BOISE – The J. R. thegadgetnet.company today completed the food and feed safety consultation with the Food and Drug Administration (FDA) for its first generation of Innate™ potato varieties. The FDA concluded the Innate potato is as safe and nutritious as conventional potatoes.
Simplot is working with growers and retailers to bring to the U.S. market several popular potato varieties with improved traits that benefit consumers, food producers, and growers. Innate potatoes have fewer black spots from bruising, stay whiter longer when cut or peeled, and have lower levels of naturally-occurring asparagine, resulting in less acrylamide when cooked at high temperatures. Innate potatoes are also less prone to pressure bruising during storage, resulting in less potato waste and potentially millions of dollars in savings to growers every year.
Because the Innate potato provides significant benefits consumers want, including less bruising, less waste and more convenience, Simplot will recommend to growers and retail partners that they accurately promote and market these exclusive features on relevant packaging.
The FDA statement comes after the recent U. S. Department of Agriculture deregulation of Innate potatoes. The FDA’s safety consultation on Innate potatoes was voluntarily requested by Simplot as a further evaluation of the Innate technology which has been in development for more than a decade. These federal clearances involved years of technical review and a thorough public comment period that drew the support of 14 leading potato research universities in the U.S. and Europe.
“The Innate potato is the most promising advancement in the potato industry I’ve seen in my 30 years studying agriculture,” said David S. Douches, Ph.D. at the Department of Crop and Soil Sciences at Michigan State University who has implemented field trials of Innate. “This potato delivers significant health and sustainability benefits, all by using the potato’s own DNA. Such advancements haven’t been possible using traditional breeding.”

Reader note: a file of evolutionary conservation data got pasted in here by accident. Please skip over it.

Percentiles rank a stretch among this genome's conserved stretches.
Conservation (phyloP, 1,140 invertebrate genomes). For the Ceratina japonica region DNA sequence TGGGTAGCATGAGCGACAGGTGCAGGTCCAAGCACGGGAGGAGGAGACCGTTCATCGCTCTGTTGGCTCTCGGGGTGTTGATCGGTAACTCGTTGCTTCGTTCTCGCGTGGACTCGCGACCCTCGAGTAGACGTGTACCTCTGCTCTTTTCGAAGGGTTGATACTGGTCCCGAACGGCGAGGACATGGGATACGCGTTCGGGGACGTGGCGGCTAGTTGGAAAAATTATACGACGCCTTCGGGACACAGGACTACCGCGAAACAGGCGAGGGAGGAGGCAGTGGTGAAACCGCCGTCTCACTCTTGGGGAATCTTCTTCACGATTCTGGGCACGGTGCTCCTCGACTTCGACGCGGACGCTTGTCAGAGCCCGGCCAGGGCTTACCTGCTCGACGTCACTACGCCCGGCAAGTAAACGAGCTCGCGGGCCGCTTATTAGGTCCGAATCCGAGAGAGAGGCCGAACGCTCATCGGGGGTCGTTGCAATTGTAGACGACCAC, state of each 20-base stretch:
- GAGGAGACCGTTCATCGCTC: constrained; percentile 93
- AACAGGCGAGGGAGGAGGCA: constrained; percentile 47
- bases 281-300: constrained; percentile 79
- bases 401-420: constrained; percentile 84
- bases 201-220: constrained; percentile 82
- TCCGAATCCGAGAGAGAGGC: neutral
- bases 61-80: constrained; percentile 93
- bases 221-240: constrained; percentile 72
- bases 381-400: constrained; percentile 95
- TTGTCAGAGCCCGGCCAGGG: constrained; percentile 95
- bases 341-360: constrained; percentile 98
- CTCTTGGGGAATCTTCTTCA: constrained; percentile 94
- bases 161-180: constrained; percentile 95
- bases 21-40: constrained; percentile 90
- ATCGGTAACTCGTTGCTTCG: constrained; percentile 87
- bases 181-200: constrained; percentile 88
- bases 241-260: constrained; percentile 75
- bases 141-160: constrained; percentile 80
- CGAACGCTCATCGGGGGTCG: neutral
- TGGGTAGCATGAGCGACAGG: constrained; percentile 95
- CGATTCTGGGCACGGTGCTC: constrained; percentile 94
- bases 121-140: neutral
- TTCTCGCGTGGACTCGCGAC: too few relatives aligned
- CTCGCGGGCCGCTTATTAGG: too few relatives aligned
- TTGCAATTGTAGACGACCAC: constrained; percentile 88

Simplot used the techniques of modern biotechnology to accelerate the traditional breeding process and introduce new traits by triggering the potato’s own RNA interference (RNAi) pathway. RNAi is a natural cellular process commonly used by plants and animals to modulate expression of certain genes, and has been used effectively in multiple commercial crops sold over the last decade. “Unlike traditional methods of breeding which introduce random mutations associated with dozens of genes, the method used to develop Innate potatoes is precise,” said Douches.
The three Innate varieties are expected to be available in limited quantities beginning in 2015 in the fresh and fresh-cut markets where the sustainability, higher quality and health benefits have significant value to growers and consumers.
A second generation of Innate potatoes, currently under review by the USDA and the U.S. Environmental Protection Agency, will offer two additional improvements to the potato, including increased resistance to late blight disease and better storability. These advantages will create significant sustainability advances, such as reduced reliance on fungicides and fewer rejected potatoes.
“The potato is an important and nutritious food staple, but susceptible to damage when grown and stored,” said Haven Baker, vice president and general manager of Simplot Plant Sciences. “Innate has the potential to reduce post-harvest food waste and help meet the demand for better, more sustainable crops in the years ahead.”
The J.R. thegadgetnet.company, a privately held agribusiness firm headquartered in Boise, Idaho, has an integrated portfolio that includes phosphate mining, fertilizer manufacturing, farming, ranching, cattle production, food processing, retail food brands, and other enterprises related to agriculture. Simplot’s major operations are located in the U.S., Canada, Mexico, Australia, New Zealand and China, with products marketed in more than 40 countries worldwide. The company’s mission statement is Bringing Earth’s Resources to Life.
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